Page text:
Kyiv Diary 9/12/22: Soldiers Drink for Free

Kyiv Diary, Latest
A man stands behind an empty bar at Vermuteria, in Kyiv.

Moment is publishing regular updates from Helen, a Soviet American Jew living in Kyiv. Read all the diary entries here.

On Sunday, we visited our friends in their countryside house. For me, it was an adventure because many of the friends I used to socialize with are scattered across Europe. When we drove back home, we saw that Vermuteria, the chic bar next door to our building, was crowded, with customers spilling out into the outdoor seating. I was really surprised when I saw more than 20 young people drinking fancy cocktails and having a good time. Some of them were enjoying a week off from military service, or so I gathered. Some people, perhaps, are capable of living their lives in a state of permanent worry, but manage to put it in the background. They invent new dreams to replace the old ones, finding fresh reasons for contentment.

It was after 10 pm, and curfew time is 11 pm now, yet the guests didn’t look to be in a hurry at all. Yet from our balcony, we saw that by 10:30 pm the bar was closed. We saw the owner driving away ten minutes later, and it became very quiet. Before the war, we could hear the noise coming from outside late into the night.

I spoke to the bar owner, Svetlana, and she told me her story. When the war broke out, she was on vacation in Italy with her husband and kids. Many families are apart because women fled and husbands stayed—under martial law, men under 60 can’t leave Ukraine. Svetlana was in a different position because she was together with her husband in a safe place. Yet, putting their fears aside, they decided to come back to Kyiv after a couple of months in refuge. Her husband used to be a top manager of Ukrainian Railways before he started his own venture capital business and he felt it was his civic duty to volunteer for the army with his knowledge of logistics. “Our Motherland at war, it’s home where our heart is, where I want my children to grow and have a happy childhood,” Svetlana said. “I think each and every Ukrainian should see the Russian invasion as a personal war. My husband wanted to be where he is needed the most in such horrendous times and not be hiding in safety. Regardless of my concerns and fears, I fully supported him.”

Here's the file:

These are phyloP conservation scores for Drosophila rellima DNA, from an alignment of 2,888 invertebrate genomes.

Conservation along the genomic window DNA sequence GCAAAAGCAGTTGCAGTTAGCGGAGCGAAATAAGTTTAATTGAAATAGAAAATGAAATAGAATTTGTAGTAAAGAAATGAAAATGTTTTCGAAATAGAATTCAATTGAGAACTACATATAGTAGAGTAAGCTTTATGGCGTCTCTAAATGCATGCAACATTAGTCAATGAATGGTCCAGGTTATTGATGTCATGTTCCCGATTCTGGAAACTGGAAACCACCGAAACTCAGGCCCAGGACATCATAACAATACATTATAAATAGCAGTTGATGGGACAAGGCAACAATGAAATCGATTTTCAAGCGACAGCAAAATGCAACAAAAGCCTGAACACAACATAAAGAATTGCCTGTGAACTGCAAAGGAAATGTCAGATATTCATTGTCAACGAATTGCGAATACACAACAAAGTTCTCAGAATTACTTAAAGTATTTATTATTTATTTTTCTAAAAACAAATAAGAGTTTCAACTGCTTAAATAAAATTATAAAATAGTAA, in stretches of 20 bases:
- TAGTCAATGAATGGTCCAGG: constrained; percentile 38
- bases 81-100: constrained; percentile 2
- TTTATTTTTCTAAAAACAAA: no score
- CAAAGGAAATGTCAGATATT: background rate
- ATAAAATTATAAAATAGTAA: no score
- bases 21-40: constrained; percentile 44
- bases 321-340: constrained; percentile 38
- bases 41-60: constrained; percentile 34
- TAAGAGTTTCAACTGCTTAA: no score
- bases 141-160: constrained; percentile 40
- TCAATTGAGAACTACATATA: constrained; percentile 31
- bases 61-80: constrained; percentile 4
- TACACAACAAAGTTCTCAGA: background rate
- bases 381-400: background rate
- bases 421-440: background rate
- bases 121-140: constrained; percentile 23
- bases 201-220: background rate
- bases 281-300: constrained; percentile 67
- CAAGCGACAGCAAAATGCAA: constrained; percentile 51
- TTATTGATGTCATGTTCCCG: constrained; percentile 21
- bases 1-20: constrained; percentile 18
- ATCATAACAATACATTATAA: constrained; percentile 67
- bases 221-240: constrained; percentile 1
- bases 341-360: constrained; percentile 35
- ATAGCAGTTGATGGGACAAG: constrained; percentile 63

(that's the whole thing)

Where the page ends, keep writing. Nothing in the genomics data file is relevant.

Svetlana reopened Vermuteria shortly after they returned. “Before the war, we used to see our patrons quite often and the number of customers had been growing. Of course, it’s different now,” she noted, adding that they now only operate five days a week instead of daily and that many regulars are away. A profitable business before the war, the bar is struggling to break even nowadays. “Our goal is creating an atmosphere where our customers can feel relaxed and take their minds off the hardships, because this war has impacted everyone,” Svetlana stresses. “Especially during the summer and fall months when people can sit in the garden. Sometimes we have soldiers who are on break, and we serve them drinks for free.”

“I hear stories about the horrors of the war, and it makes my skin crawl,” Svetlana added. “I’m happy to see them at peace and not thinking about the front lines.”

It’s true that everyone in Ukraine has been damaged by this war. And the longer it lasts the greater the extent of this damage will be. Although many people are coming back from their refuge in the West, there are still many families that are torn apart.

Our friend Valentin used to travel on business to Lithuania quite often. Lithuania used to be an independent state, but after World War II it became one of the Soviet Union republics. It regained its independence in 1990 when the Soviet Union fell apart, although some political experts think that Russian President Vladimir Putin has intentions to reclaim the northern former Soviet Union republics after taking over Ukraine.

When Valentin married a Kyiv woman, he wanted to move the family to Vilnius, the capital of Lithuania. However, his wife refused to relocate; she loves Ukraine, and they had been arguing about where to live for years. Eventually, the family got separated. Valentin moved to Vilnius, and his wife stayed in Kyiv. He visited the family quite often, and occasionally his wife and children came to visit him in Vilnius.

When the war broke out, Valentin happened to be in Kyiv. He brought his wife and children to the border, and from there they escaped to safety at Valentin’s place in Vilnius. However, Valentin had to return back to Kyiv because due to his age he is draft eligible.

It seems ironic that they switched living quarters, and both live in the cities they are not attached to.

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